Nazi Germany
(1941-1944). p. 74. ISBN 978-1304845795.  ^ Commissione Italiana di Storia Militare (1993). L'Italia in Guerra - Il Terzo Anno 1942. Rome: Italian Ministry of Defense. p. 370. Retrieved 5 November 2016.  ^ Rodogno, Davide (3 August 2006). Fascism's European Empire: Italian Occupation During the Second World War. Cambridge University Press. ISBN 9780521845151. 

v t e

Fascism

Theory

Core tenets

Nationalism Imperialism Authoritarianism One-party state Dictatorship Social Darwinism Social interventionism Proletarian nation Propaganda Eugenics Heroism Militarism Economic interventionism Anti-communism

Topics

Definitions Economics Fascism
Fascism
and ideology Fascism
Fascism
worldwide Symbolism

Ideas

Actual Idealism Class collaboration Corporatism Heroic capitalism National Socialism National syndicalism State capitalism Supercapitalism Third Position Totalitarianism Social order

Variants

Italian National Socialism Japanese fascism Islamofascism Falangism British Austrian Metaxism National Radicalism Rexism Clerical Legionarism Integralism

Movements

Africa

Afrikaner Weerstandsbeweging Greyshirts Ossewabrandwag

Asia

Brit HaBirionim Ganap Party Sakurakai Tōhōkai Blue Shirts Society

Northern / Northwestern Europe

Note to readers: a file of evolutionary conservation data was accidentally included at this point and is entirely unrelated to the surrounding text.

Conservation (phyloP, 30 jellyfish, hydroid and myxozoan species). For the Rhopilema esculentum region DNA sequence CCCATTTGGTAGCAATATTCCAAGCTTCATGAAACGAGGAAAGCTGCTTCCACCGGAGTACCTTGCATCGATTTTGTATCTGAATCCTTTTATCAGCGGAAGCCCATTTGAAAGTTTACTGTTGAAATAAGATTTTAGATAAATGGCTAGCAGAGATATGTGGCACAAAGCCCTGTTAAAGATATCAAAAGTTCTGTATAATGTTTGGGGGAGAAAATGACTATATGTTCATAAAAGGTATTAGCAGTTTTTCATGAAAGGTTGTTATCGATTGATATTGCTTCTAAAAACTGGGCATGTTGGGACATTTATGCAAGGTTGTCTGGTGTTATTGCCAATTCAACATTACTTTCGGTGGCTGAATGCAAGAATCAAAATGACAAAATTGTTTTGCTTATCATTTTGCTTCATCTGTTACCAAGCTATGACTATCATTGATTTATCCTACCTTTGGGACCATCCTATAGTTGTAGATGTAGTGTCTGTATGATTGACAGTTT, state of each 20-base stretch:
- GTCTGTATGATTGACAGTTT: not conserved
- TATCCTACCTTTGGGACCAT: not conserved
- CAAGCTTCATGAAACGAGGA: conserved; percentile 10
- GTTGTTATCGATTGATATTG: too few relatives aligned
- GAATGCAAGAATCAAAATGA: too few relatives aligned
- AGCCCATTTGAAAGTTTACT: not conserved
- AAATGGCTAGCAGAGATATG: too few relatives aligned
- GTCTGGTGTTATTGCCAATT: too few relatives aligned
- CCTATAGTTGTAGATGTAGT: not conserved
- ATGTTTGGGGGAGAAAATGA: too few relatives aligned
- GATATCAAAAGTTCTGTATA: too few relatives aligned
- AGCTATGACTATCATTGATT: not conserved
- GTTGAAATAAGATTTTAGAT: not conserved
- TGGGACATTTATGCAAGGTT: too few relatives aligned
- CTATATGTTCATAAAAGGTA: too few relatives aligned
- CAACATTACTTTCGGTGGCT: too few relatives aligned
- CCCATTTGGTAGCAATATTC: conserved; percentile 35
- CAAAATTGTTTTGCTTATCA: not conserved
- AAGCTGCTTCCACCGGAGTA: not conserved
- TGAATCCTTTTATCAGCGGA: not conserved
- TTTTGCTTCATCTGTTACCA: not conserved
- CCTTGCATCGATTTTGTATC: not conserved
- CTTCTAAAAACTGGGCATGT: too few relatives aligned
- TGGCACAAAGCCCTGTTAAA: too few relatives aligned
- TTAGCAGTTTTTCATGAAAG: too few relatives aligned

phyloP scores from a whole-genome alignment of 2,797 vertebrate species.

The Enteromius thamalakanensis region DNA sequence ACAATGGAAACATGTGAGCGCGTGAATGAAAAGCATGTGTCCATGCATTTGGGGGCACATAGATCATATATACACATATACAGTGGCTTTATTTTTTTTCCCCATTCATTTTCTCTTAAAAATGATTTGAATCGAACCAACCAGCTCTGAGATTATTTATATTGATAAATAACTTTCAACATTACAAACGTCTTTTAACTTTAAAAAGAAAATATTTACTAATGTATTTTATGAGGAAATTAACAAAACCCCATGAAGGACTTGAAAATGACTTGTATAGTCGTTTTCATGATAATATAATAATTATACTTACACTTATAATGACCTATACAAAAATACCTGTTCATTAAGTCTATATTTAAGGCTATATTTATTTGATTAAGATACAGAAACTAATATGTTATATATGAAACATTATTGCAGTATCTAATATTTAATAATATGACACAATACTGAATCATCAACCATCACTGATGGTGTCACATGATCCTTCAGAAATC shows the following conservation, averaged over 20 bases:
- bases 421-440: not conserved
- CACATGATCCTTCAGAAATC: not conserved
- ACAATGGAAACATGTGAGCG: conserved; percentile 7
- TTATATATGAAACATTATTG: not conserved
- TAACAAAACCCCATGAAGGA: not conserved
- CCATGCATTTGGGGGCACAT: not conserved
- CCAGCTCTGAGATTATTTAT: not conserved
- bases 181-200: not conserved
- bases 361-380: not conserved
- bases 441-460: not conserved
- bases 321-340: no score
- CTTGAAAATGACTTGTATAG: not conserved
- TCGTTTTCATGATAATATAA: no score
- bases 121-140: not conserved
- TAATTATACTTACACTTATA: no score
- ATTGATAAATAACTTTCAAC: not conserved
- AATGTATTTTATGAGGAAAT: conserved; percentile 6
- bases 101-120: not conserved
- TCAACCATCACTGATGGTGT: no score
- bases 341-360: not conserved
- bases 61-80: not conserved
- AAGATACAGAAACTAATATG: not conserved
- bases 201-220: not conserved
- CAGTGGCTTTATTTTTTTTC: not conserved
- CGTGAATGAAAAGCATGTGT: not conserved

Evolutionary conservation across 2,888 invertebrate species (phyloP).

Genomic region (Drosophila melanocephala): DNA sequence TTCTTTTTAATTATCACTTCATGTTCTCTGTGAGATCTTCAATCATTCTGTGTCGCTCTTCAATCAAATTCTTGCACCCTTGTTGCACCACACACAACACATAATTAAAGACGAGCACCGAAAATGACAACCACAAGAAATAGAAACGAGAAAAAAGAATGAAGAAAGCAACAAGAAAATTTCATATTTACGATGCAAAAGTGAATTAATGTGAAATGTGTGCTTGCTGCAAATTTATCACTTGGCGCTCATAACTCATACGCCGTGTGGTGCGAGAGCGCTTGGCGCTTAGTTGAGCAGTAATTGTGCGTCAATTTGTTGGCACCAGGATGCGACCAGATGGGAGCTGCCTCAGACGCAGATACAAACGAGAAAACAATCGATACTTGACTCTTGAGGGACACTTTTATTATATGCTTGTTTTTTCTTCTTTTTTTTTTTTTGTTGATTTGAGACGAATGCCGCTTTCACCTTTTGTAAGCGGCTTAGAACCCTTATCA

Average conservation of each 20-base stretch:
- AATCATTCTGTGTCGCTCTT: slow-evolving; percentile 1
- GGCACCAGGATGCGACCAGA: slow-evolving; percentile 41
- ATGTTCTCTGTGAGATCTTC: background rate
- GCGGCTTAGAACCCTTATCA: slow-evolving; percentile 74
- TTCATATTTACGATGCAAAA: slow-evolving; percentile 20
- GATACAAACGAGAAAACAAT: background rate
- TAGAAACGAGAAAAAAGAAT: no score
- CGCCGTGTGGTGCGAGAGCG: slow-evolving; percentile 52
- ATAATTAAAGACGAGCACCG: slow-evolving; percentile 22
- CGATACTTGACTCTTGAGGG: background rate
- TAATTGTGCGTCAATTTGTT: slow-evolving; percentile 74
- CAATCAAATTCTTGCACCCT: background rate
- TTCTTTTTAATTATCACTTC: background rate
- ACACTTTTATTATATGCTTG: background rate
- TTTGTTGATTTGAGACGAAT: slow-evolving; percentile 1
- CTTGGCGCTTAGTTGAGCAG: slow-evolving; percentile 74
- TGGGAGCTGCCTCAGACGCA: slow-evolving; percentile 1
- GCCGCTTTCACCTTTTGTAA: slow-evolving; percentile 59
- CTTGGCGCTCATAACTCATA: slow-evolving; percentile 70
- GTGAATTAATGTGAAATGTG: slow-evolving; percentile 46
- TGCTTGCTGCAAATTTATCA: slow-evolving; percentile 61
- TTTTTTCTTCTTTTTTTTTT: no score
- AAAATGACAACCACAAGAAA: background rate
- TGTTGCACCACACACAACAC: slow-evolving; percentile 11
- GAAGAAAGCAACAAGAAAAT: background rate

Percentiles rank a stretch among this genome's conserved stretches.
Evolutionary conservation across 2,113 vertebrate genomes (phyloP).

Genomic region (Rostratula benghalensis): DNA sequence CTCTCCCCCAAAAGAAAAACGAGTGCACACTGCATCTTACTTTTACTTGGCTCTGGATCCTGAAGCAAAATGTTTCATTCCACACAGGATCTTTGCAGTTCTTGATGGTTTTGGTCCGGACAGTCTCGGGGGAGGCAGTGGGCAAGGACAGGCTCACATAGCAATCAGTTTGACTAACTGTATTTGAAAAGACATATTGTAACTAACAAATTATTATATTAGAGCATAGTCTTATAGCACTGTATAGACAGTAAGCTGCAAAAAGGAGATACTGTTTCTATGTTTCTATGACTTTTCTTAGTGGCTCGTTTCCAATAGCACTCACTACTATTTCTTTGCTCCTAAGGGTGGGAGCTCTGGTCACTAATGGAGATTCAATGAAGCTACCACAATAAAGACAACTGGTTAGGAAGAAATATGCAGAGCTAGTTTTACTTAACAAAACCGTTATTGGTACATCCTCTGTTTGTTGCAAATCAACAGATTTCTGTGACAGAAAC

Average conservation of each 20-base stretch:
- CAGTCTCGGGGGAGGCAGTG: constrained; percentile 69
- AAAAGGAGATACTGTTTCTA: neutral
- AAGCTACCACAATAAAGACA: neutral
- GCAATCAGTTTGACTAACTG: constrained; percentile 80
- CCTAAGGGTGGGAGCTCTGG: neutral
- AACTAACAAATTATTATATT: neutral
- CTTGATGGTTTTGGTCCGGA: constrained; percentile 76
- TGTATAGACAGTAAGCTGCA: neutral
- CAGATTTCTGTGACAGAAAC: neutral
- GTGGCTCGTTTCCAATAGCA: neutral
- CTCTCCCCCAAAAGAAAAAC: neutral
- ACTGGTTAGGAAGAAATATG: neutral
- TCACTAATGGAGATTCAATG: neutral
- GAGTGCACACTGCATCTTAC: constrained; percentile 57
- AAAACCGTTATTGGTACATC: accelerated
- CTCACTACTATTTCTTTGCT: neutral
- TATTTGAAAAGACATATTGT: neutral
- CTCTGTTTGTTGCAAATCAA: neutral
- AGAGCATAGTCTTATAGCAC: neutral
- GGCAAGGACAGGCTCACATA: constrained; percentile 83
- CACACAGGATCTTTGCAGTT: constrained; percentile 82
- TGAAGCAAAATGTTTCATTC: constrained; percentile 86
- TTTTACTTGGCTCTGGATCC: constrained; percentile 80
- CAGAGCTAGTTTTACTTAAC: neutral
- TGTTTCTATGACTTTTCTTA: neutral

Ailtirí na hAiséirghe Black Front (Netherlands) Blueshirts Breton Social-National Workers' Movement British Fascists British People's Party (1939) British Union of Fascists La Cagoule Clerical People's Party Faisceau Flemish National Union French Popular Party General Dutch Fascist League Imperial Fascist League Lapua Movement Nasjonal Samling National Corporate Party
National Corporate Party
(Greenshirts) National Fascisti Nationalist Party (Iceland) National Socialist Bloc National Socialist Dutch Workers Party National Socialist League National Socialist Movement in the Netherlands National Socialist Movement of Norway National Socialist Workers' Party (Sweden) New Party (UK) Patriotic People's Movement (Finland) Pērkonkrusts Rexism

Central Europe

Arrow Cross Party Austrian National Socialism Fatherland Front (Austria) Hungarian National Socialist Party National Front (Switzerland) Nazism Nazi Party Sudeten German Party

Southern Europe

Albanian Fascist Party Democratic Fascist Party Falange Greek National Socialist Party Italian Fascism Italian Social Republic Metaxism National Fascist Party National Union (Portugal) Republican Fascist Party Sammarinese Fascist Party Ustaše ZBOR

Eastern and Southeastern Europe

Bulgarian National Socialist Workers Party Crusade of Romanianism Iron Guard National Fascist Community National Fascist Movement National Italo-Romanian Cultural and Economic Movement National Social Movement (Bulgaria) National Radical Camp Falanga National Romanian Fascio National Renaissance Front Ratniks
Ratniks
(Bulgaria) Romanian Front Russian Fascist Party Russian Women's Fascist Movement Slovak People's Party Union of Bulgarian National Legions Vlajka